Monday, August 29, 2011

On Price and Value

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Is $3.99 for two tiny jars of "Smart Balance" buttery spread too expensive? What about if you have a heart disease and using this particular buttery spread may help your heart and even save your life? Not as expensive now. What many people don't think about is that there is a huge difference between price and value.

To distinguish the two, let's put it this way: price is the money you pay for a product or a service, whereas value is how important it is for you to get this particular product or service at this place for the price they offer. For instance, you want to buy a bottle of Absolut in a liquor store. In liquor store A, it costs you $35 and in liquor store B you will have to pay $28 for the same bottle. The value is the same (both are bottles of Absolut), but the prices are different. Now, imagine that it's raining, and the liquor store B is about 12 blocks from your house, while the liquor store A is right around the corner. Now the $35 bottle has more value for you because it saves you the trouble of walking a few extra blocks in the pouring rain.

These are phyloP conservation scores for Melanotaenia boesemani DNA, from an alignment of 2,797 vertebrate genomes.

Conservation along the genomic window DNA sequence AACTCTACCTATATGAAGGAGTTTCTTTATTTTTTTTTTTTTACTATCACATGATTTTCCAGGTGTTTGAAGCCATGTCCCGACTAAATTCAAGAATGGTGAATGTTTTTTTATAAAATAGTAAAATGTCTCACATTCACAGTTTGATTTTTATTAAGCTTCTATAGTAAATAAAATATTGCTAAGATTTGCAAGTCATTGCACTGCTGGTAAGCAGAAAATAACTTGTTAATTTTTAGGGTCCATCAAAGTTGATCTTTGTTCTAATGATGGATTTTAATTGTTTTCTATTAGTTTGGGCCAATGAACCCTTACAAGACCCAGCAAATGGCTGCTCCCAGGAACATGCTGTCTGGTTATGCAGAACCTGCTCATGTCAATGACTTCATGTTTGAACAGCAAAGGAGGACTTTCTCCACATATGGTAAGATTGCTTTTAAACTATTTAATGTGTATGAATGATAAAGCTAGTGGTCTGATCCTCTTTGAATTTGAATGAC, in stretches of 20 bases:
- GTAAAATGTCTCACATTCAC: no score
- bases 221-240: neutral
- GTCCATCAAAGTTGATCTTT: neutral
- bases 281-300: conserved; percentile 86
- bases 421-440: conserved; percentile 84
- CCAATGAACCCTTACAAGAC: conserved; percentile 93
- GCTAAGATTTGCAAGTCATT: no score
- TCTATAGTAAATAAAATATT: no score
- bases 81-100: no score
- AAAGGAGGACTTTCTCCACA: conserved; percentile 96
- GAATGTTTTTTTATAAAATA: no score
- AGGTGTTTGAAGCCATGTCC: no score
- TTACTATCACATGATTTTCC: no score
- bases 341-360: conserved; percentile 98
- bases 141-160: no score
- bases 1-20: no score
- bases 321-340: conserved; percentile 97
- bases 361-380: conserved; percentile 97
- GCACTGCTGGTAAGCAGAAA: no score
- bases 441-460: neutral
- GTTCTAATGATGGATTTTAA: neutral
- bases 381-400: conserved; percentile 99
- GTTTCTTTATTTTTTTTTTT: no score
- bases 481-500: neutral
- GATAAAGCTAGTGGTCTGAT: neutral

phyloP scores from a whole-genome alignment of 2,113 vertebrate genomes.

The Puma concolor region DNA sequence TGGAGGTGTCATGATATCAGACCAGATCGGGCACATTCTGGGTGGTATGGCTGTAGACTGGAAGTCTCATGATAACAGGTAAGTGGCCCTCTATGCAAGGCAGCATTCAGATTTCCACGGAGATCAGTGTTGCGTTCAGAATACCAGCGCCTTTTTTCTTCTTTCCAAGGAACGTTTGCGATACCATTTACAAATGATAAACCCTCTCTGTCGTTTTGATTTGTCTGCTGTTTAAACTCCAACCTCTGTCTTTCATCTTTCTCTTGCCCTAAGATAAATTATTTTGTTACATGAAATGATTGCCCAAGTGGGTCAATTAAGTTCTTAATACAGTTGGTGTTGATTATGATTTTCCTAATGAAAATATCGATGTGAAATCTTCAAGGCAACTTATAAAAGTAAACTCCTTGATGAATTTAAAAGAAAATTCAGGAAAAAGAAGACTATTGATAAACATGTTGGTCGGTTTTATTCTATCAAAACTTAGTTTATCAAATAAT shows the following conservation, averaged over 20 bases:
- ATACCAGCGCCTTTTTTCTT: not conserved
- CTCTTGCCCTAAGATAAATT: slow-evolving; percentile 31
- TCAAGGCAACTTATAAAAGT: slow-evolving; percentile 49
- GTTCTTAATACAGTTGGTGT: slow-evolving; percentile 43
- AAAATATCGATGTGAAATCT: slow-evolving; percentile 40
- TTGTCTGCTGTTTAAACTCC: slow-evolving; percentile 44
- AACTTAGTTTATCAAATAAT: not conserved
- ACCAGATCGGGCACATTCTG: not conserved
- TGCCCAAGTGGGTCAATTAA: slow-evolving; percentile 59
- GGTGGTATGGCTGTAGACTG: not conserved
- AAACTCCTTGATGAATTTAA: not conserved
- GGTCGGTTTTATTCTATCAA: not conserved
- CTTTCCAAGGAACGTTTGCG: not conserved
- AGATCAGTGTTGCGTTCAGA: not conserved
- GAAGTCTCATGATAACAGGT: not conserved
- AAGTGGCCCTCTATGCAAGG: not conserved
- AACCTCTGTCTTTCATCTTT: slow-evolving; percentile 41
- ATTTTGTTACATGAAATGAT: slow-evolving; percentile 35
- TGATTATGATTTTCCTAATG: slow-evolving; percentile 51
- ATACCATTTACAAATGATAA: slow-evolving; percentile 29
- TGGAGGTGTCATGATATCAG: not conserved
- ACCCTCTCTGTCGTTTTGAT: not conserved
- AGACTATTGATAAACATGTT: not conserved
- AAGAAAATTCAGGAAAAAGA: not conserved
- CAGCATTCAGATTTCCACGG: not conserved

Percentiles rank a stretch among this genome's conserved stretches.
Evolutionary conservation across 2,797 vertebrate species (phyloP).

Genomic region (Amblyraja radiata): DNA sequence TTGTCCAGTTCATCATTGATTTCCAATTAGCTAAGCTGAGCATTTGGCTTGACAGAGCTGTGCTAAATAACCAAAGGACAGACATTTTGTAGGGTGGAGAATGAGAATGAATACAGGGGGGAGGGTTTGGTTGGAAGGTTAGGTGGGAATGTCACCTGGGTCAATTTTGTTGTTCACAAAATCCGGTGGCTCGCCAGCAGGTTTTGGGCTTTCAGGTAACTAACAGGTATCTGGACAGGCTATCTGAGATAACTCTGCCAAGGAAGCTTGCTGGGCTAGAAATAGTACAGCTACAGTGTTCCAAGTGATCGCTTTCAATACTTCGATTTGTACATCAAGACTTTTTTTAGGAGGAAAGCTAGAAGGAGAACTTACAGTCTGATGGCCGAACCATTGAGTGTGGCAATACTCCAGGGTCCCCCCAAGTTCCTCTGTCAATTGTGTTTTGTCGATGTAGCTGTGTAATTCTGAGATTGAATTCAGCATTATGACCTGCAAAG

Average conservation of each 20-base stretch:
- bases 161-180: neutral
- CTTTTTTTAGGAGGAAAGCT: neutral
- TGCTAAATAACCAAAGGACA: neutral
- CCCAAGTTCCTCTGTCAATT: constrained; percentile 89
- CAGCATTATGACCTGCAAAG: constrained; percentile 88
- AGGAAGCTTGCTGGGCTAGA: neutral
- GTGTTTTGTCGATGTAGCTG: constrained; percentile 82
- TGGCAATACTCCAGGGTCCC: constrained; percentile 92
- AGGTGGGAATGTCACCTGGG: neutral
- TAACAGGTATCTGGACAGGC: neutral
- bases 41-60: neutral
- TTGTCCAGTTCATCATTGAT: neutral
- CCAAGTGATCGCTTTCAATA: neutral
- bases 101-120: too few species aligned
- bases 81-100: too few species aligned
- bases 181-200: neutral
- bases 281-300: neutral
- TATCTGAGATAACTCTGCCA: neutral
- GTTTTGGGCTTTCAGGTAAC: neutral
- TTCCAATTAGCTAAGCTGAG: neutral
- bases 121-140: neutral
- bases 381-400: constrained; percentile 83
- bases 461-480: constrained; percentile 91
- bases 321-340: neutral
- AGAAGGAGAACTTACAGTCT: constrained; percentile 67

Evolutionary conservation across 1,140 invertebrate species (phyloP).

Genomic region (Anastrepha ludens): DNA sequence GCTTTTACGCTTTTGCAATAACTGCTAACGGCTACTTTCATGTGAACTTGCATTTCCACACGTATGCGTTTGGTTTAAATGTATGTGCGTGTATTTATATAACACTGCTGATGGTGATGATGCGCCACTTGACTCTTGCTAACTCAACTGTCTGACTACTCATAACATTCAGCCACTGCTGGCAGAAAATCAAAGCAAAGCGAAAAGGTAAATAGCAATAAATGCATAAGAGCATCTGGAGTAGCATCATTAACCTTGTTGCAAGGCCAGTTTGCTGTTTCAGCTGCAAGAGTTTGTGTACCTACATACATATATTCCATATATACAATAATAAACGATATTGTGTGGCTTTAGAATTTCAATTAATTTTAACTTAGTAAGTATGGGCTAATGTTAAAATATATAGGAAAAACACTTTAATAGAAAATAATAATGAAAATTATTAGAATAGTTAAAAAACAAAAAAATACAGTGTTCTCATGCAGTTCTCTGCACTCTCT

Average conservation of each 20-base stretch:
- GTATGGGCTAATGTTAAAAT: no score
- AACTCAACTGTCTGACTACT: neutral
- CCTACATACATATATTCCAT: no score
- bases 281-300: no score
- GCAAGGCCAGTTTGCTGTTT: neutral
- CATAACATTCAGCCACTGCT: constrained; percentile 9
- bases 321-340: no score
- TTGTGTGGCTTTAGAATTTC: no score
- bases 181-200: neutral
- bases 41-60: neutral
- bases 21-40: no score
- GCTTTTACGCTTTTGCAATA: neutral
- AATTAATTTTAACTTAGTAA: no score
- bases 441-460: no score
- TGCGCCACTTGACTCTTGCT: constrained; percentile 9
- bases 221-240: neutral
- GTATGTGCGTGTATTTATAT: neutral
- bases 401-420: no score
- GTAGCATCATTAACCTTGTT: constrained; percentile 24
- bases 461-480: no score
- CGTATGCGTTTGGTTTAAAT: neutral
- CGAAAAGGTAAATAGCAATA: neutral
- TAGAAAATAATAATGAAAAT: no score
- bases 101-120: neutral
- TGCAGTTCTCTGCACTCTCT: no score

For that reason, not everything that has a high price tag is really expensive. Sometimes it's a matter of whether or not we need the product. There's also a huge difference between "want" and "need." If Maria has 20 pairs of sandals and she is going to get a new one, she wants new sandals. On the other hand, if it's summer and all Lucy has are closed toe shoes, she knows she needs sandals; otherwise, she will be feeling too hot. The things that you want have less value than products or services you need, even though you may spend the same amount of money on both categories.

Therefore, if you realize that you have a problem managing your budget, you should make a clear line between price and value and your wants and needs. Many of the things we buy are not necessary, but they make us feel good, while without other things we would not have been able to get by. All the problems appear when we buy things we want instead of the products or services we need. If you spend all your money on new clothes and at the end of the month you have no money to pay rent, this means that you need to plan your budget in a different way.

And finally, since value and price are different notions, being cheap and saving are words from different worlds as well. If you know you don't care what kind of bread you buy and you can get "Wonderbread" cheaper than "Arnold," go for "Wonderbread." This will leave you more money at the end of the month to buy things you want. However, if your heart health depends on that tiny jar of "Smart Balance," there is absolutely no question about whether or not you should get that instead of cheaper and unhealthier for you regular butter sticks.

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